A common theme among all of the docking results was the protein's inclination of binding the N-terminal strand rather than its helices to the aptamer. The binding sites themselves tended to be located in the bottom end of a hairpin with the exception being the mutated complex received after a GROMACS simulation (Figure 7d). In docking alternatives not mentioned above as well as in MutD (Figure 8b), the N-terminal strand docked intermolecularly with the N-terminal close to one nucleotide strand and the helix-connected residue in conjunction with the opposing nucleotide strand.
When looking closer at the binding interactions, the lack thereof becomes apparent. The most probable candidates are the potential of the dipole-dipole interactions between lysine 5 and the ether oxygen of adenine 34 (OrigD2, Figure 9b), and the hydrogen bonding between glutamine 10 and the phosphodiester bond of adenine 28 (MutD, Figure 9a) and 34 (OrigD2, Figure 9b) with the donor-acceptor distance being: 2.355 A and 2.024 A, correspondingly.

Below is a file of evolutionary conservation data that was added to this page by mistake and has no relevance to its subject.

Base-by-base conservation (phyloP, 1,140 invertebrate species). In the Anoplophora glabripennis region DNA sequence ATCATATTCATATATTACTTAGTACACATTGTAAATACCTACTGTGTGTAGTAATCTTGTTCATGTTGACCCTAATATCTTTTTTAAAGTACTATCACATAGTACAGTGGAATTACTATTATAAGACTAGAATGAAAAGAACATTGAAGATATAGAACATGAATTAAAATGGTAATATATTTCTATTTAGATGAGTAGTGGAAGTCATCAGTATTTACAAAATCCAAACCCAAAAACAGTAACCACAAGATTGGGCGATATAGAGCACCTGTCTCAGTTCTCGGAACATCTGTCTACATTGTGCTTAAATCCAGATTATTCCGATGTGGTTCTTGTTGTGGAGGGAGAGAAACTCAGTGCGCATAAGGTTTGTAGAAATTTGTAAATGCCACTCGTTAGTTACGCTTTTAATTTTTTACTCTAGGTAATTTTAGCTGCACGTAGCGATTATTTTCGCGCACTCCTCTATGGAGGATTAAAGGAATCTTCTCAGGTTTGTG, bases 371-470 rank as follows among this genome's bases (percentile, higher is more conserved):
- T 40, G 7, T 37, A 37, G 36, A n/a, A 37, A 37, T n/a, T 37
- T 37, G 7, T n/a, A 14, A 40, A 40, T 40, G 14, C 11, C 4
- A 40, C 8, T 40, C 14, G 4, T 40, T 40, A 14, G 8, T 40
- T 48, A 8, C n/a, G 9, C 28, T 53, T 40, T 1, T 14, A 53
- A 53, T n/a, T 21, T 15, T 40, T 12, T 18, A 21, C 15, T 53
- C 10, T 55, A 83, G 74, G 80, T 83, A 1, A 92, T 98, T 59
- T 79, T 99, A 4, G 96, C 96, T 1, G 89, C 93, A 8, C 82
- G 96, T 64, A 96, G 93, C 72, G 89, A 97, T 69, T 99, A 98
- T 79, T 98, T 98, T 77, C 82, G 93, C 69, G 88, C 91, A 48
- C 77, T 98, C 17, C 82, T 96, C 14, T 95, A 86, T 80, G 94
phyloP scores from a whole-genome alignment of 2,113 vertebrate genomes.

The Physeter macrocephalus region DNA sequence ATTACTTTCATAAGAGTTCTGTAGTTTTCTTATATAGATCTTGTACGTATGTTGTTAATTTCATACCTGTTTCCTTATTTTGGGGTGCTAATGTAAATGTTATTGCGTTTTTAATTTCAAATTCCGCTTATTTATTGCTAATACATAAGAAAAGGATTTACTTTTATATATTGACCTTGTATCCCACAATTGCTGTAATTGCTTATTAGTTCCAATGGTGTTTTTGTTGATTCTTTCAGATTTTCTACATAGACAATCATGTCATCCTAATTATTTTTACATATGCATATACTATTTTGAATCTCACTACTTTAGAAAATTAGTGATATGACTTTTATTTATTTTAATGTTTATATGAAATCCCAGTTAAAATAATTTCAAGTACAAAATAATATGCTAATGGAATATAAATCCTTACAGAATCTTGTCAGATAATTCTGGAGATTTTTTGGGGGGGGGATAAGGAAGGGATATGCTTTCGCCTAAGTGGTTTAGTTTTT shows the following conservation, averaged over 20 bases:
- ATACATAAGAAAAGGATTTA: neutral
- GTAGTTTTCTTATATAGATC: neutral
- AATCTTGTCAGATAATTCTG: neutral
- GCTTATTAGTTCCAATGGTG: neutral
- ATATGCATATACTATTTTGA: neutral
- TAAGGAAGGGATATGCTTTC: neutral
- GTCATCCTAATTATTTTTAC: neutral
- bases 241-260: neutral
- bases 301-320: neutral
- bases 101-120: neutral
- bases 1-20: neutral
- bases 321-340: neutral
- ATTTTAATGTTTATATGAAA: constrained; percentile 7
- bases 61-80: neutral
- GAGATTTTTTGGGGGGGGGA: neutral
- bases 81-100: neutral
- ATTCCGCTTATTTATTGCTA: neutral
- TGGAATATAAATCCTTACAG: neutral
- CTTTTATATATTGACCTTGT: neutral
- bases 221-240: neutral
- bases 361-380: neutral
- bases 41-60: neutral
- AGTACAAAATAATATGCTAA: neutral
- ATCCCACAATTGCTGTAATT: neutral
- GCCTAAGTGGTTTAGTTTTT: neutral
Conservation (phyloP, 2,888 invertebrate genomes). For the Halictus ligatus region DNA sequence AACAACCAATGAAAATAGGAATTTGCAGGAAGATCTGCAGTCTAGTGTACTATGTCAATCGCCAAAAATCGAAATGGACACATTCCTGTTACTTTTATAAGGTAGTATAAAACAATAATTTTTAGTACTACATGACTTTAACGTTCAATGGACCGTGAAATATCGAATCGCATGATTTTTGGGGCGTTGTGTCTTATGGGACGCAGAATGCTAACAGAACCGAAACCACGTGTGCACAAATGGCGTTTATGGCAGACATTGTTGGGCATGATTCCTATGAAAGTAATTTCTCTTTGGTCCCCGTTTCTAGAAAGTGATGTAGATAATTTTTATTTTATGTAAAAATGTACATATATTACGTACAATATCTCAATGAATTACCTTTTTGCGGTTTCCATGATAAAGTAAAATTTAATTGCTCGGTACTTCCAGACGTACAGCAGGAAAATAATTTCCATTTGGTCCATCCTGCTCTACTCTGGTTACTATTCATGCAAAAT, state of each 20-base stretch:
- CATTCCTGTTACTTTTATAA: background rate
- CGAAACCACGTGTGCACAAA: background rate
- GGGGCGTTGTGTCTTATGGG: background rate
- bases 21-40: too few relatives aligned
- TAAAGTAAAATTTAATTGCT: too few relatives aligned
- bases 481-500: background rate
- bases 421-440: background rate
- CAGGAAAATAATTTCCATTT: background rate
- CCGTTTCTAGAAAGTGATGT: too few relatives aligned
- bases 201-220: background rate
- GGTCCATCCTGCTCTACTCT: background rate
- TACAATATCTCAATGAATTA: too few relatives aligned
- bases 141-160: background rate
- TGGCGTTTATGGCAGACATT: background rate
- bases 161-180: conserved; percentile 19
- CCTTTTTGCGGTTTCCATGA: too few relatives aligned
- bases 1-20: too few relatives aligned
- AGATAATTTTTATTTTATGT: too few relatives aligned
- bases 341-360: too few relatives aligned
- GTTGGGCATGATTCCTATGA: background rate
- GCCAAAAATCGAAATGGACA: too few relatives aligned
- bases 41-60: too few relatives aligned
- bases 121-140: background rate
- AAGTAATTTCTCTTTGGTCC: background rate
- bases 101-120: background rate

Figure 9: The interactions between groups in the docked aptamer (blue) and the protein (red) a. A potential hydrogen bonding to the aptamer between amine group of glutamine 10 in OrigD2 and the phosphodiester oxygen as well as a polar interaction between lysine 5 amine group and the ether oxygen in the deoxyribose group, both on adenine 34. b. Potential hydrogen bonding between the amine group of glutamine 10 in MutD and the phosphodiester oxygen of adenine 28 (21).